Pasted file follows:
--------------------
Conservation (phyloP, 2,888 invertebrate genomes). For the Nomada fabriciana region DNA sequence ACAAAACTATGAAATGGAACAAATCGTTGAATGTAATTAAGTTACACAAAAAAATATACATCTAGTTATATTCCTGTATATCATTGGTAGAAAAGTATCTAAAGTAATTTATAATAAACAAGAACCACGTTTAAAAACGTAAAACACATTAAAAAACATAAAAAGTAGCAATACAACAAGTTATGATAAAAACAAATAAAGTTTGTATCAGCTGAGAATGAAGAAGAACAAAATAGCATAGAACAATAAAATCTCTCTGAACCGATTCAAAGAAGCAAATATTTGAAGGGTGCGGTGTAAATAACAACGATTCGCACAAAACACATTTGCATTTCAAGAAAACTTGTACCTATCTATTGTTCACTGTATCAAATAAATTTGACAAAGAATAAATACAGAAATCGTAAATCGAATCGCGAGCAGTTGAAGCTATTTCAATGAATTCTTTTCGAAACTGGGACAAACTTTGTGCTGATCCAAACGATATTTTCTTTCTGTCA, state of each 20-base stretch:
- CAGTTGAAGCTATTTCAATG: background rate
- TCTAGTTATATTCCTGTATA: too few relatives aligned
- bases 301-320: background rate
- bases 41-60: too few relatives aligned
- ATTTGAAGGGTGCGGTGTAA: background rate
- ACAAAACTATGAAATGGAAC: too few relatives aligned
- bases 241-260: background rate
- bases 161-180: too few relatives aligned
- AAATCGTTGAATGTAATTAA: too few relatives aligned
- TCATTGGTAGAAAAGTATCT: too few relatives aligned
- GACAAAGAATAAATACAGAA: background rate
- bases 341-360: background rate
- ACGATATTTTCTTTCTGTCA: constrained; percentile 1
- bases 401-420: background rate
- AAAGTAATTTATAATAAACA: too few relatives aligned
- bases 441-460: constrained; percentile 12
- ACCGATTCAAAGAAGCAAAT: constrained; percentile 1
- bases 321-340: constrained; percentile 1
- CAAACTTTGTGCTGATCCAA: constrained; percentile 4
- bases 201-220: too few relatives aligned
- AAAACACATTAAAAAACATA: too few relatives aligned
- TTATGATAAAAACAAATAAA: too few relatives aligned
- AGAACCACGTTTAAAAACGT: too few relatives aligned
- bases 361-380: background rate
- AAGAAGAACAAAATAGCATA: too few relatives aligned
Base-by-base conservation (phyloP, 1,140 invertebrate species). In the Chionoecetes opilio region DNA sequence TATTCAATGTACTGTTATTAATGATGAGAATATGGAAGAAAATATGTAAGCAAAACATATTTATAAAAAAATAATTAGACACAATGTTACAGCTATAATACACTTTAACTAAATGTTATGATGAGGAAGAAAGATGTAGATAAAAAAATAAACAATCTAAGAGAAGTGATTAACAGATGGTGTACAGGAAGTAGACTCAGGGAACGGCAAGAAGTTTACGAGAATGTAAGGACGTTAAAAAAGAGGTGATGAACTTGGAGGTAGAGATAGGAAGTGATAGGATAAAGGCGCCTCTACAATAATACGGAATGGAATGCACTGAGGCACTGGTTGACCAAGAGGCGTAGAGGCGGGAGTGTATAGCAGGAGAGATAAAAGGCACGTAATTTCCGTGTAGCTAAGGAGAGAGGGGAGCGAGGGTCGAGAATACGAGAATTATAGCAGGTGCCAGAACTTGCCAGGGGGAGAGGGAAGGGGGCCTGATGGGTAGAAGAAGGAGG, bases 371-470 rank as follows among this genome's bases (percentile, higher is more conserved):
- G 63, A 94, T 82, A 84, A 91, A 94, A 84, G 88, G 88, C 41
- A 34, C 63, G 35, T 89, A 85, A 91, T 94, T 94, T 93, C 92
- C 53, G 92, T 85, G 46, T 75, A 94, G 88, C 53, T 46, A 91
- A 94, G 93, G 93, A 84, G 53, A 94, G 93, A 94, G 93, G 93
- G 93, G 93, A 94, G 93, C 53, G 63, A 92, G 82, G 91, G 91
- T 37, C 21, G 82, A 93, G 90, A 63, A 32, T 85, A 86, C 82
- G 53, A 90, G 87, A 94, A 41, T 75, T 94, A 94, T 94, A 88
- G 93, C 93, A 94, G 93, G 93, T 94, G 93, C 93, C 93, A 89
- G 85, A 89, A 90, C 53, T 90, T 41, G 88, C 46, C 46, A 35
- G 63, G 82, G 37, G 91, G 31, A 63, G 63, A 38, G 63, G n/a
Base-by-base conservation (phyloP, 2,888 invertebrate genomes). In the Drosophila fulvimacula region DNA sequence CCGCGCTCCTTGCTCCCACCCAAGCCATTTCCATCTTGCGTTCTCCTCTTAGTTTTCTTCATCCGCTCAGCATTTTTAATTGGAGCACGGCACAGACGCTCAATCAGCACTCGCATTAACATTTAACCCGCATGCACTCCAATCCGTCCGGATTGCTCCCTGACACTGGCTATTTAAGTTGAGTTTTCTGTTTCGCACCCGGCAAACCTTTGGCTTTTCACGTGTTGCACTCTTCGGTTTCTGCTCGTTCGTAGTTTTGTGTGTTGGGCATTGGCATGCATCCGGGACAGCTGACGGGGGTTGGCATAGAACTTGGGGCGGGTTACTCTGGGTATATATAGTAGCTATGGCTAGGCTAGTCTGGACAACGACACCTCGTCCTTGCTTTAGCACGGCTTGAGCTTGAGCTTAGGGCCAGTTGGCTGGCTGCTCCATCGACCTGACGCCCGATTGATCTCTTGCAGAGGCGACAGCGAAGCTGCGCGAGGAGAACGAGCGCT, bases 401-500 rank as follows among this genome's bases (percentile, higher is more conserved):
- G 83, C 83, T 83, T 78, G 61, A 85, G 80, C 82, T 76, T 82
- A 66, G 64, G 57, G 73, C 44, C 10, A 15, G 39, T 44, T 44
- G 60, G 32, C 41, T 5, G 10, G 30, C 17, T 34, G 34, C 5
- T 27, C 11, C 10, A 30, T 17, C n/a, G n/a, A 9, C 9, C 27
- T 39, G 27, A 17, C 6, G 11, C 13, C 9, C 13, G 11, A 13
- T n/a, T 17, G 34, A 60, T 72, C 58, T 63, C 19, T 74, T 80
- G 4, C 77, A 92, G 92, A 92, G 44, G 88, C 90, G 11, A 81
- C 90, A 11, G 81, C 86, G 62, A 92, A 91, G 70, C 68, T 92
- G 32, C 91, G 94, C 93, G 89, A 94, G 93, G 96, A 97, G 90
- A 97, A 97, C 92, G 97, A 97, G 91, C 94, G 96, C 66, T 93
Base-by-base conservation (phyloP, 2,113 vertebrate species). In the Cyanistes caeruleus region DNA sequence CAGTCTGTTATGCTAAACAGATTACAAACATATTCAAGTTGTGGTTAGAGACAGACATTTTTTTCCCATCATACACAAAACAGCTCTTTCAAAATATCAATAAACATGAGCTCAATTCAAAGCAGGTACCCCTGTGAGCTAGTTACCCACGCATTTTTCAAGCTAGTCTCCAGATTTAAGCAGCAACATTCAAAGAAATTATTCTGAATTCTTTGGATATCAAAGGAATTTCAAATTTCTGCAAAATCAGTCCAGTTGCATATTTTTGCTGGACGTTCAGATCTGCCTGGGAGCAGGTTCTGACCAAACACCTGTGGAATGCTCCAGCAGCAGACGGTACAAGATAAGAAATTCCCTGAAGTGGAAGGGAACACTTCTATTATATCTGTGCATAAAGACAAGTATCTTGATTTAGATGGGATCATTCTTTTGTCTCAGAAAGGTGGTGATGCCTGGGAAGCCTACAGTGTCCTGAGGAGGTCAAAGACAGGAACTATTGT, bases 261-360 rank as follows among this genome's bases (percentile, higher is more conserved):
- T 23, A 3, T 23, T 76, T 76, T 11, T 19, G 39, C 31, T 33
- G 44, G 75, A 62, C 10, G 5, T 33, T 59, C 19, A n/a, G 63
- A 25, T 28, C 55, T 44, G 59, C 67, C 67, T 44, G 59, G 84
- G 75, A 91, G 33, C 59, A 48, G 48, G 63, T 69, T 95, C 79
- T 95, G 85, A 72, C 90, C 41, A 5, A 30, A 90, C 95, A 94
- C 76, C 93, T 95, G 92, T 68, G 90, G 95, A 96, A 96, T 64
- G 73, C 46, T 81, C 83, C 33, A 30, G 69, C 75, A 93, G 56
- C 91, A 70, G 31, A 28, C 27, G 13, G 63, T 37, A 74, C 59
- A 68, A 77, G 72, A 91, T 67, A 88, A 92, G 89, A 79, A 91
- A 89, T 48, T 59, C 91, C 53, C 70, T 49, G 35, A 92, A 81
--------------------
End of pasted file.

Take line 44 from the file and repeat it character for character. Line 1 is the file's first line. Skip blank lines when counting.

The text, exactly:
- T n/a, T 17, G 34, A 60, T 72, C 58, T 63, C 19, T 74, T 80